* Firms in southern countries see biggest rate falls
* Continuing rate differentials remain headache for ECB
* ECB blames weak demand for slump in private sector loans
By Sakari Suoninen
FRANKFURT, Feb 4 The interest firms had to pay
on loans ticked down in the euro zone in December, with southern
European countries seeing the biggest falls, data showed on
Tuesday, in a boost to the currency bloc's crisis-hit states.
The European Central Bank can take some solace from the
development as evidence that its efforts to repair the so-called
"fragmentation" of credit markets across the euro zone is having
At the same time, differences in interest rates remain
large. Firms in periphery states often face rates at least twice
as high as their northern peers as banks in stressed countries
face higher fund-raising costs and demand higher loan margins.
Funding costs for euro zone companies began to diverge as
the financial crisis laid bare country-specific risks, prompting
investors to demand premiums in some member states.
More than five years on, that divergence persists despite
extraordinary measures implemented by the ECB. The gap is also
a headache for the ECB, which sets policy for the euro zone
average. However, the difference has begun to gradually narrow.
The ECB's measure of cross-country variation showed that
corporate loan interest rates were at their closest in December
since January 2012. The same measure showed that mortgage loan
variation was the smallest since December 2011.
In December, corporate lending rates fell in most stressed
countries, with Italy and Cyprus being the exceptions. In the
periphery, funding costs varied between 3.35 percent in Spain
and 5.79 percent in Cyprus. In Greece, they fell to a 3-1/2 year
low of 5.41 percent.
Among the economically strong euro zone core countries,
national average interest rates on new corporate loans varied
between 1.99 percent in Luxembourg and 2.55 percent in Germany.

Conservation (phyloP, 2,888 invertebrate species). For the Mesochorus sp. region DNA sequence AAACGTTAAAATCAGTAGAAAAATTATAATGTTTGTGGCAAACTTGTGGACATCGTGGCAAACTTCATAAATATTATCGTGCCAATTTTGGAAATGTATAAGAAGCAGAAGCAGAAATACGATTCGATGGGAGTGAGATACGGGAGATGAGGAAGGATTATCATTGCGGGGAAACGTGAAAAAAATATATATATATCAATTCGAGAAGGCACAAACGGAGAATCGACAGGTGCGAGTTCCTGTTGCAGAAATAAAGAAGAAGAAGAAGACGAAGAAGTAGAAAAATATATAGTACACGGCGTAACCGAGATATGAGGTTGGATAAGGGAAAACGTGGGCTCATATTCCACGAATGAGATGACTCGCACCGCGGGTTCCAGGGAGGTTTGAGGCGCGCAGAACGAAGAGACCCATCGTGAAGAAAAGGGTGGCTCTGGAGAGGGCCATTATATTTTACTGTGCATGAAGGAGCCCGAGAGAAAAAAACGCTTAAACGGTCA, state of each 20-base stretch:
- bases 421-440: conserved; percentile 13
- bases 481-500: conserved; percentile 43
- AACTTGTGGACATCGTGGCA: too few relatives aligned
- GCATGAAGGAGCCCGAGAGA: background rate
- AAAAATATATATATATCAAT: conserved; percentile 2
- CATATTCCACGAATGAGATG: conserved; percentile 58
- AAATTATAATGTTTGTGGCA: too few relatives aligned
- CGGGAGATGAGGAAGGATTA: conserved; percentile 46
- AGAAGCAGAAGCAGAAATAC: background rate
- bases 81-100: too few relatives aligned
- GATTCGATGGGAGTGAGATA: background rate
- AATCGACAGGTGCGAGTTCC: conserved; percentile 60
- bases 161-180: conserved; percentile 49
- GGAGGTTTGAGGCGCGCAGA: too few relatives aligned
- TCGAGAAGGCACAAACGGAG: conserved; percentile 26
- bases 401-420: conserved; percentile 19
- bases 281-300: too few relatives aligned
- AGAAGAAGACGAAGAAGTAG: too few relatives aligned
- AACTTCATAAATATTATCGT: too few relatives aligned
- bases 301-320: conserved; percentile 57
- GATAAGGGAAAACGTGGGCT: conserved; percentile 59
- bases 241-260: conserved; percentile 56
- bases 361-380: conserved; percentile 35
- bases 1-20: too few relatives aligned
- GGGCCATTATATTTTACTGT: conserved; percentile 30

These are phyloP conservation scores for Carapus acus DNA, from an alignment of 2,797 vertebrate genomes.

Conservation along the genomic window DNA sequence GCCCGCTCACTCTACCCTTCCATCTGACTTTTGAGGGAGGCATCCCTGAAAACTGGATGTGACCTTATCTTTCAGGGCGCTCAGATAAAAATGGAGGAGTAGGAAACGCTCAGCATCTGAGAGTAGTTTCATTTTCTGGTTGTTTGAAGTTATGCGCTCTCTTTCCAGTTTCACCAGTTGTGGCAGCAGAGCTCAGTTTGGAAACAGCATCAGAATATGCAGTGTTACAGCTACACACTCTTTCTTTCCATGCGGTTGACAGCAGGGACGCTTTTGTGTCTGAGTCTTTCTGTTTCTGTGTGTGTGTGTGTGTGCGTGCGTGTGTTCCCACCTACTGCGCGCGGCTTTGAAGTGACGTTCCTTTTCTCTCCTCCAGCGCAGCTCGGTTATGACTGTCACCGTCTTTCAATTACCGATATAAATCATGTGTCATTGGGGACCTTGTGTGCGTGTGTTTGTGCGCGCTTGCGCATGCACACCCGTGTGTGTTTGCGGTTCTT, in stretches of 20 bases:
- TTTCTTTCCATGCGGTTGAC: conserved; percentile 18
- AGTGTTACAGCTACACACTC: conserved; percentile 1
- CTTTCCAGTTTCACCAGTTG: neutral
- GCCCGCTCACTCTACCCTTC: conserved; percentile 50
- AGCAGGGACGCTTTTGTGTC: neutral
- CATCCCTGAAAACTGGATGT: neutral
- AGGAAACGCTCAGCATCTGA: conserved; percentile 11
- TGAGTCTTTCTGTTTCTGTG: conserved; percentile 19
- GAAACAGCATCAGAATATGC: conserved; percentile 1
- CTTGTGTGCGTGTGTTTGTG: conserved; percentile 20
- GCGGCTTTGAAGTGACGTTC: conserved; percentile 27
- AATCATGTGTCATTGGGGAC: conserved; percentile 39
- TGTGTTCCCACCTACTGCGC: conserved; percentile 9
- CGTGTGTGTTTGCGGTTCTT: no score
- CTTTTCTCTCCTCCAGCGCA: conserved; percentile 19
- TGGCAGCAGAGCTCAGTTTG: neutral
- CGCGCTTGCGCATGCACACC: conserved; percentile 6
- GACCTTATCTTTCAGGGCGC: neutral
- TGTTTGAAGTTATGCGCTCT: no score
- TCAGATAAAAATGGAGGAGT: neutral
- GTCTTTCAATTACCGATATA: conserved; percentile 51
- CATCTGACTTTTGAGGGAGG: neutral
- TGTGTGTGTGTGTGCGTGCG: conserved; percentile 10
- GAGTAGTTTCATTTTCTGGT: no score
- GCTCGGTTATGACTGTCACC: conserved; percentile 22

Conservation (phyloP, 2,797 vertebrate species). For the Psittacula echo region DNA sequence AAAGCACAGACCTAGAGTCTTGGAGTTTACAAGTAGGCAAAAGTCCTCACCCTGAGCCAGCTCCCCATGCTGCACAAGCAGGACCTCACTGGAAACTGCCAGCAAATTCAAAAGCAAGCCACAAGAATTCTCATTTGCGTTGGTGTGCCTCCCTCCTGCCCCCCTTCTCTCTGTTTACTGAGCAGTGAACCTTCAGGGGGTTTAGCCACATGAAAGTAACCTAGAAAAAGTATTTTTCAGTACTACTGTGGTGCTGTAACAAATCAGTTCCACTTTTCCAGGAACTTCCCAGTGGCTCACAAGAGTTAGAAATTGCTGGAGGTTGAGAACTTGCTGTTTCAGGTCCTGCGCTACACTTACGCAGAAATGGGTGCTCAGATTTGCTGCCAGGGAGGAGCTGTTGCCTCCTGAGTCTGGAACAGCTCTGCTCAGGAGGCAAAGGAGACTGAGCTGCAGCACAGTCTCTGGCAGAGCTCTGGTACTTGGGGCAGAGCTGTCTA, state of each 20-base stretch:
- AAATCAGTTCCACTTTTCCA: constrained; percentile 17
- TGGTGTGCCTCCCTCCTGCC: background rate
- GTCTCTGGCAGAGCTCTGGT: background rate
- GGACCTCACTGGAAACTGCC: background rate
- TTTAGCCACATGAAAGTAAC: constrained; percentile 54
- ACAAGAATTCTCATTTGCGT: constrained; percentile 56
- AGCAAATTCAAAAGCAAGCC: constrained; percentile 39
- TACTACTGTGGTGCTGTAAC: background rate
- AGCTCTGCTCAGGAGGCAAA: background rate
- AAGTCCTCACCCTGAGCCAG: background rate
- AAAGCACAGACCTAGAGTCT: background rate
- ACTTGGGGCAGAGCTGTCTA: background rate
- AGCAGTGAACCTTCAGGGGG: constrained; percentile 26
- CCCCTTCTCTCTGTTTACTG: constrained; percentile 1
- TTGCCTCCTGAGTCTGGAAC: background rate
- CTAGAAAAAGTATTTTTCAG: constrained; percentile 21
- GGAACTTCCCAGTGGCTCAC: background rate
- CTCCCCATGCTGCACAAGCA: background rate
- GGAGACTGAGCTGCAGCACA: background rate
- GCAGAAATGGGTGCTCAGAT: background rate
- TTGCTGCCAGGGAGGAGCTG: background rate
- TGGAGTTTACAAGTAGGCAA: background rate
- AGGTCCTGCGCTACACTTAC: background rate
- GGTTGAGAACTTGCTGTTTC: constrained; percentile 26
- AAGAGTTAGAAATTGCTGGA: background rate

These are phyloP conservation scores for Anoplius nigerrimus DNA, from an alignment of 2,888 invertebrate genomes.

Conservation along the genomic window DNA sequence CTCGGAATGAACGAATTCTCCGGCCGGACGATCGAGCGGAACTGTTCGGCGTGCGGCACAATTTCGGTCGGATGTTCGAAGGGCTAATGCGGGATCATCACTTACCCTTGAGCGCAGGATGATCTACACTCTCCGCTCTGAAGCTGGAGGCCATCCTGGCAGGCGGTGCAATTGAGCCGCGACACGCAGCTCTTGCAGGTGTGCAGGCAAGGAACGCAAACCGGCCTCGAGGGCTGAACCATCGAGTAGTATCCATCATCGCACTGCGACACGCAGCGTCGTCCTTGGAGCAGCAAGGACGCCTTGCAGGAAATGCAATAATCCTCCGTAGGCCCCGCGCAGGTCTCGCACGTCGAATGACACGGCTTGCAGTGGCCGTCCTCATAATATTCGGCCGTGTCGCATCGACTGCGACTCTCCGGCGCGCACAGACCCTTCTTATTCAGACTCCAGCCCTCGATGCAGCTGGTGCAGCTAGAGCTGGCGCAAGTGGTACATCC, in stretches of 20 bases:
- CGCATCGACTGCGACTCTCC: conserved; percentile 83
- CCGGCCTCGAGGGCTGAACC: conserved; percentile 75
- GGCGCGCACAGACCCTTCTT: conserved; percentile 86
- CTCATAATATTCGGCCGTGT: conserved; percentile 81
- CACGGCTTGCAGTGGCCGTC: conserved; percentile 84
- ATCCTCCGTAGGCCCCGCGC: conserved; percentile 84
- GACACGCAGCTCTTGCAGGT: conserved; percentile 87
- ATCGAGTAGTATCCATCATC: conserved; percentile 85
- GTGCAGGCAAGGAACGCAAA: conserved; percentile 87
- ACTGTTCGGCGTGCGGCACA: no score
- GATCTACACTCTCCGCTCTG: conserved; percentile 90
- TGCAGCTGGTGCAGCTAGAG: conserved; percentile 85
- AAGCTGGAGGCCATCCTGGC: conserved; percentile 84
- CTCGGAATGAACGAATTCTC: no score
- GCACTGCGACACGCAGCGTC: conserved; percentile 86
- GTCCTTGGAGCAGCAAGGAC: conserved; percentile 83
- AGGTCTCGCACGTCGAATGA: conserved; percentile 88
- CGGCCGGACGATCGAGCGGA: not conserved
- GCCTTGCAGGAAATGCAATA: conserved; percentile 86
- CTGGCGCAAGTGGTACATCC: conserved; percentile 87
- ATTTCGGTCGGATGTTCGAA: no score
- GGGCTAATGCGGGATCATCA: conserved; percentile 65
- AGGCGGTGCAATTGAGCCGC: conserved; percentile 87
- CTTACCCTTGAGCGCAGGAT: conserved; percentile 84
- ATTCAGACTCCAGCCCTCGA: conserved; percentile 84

For the euro zone as a whole, corporate borrowing costs on
new loans fell by 4 basis points to 2.94 percent, the biggest
monthly drop since August, ECB data showed.
Household borrowing costs fell by 3 basis points to 3.05
percent, the first drop since June.
However, the difference between loan costs to large firms
and smaller ones grew wider, with borrowing costs for loans with
maturities longer than 1 year and of more than 1 million euros
ticking down while those between 250,000 and 1 million euros
Despite cheaper loans, lending to the private sector has
slumped, with annual declines the largest in stressed southern
European countries, including Spain and Italy.
ECB policymakers have said that weak lending is mainly due
to a lack of demand in the 18-nation euro zone, with firms
unwilling to invest when the economic outlook remains cloudy.
However, the central bank has lately started to accentuate
the positive and, while stressing that the recovery is still
tenuous, has said financial market improvements seem to be
working their way into the real economy.
In the coming months, banks expect loan demand to increase
across the board and have also said they are done tightening
lending rules, the ECB's bank lending survey showed last week.
The ECB has high hopes for ongoing bank health checks,
expecting that confidence in the banking system will return as
markets form a clearer picture of its well-being and that this
will lead to smaller differences in bank funding costs.
(Editing by Gareth Jones)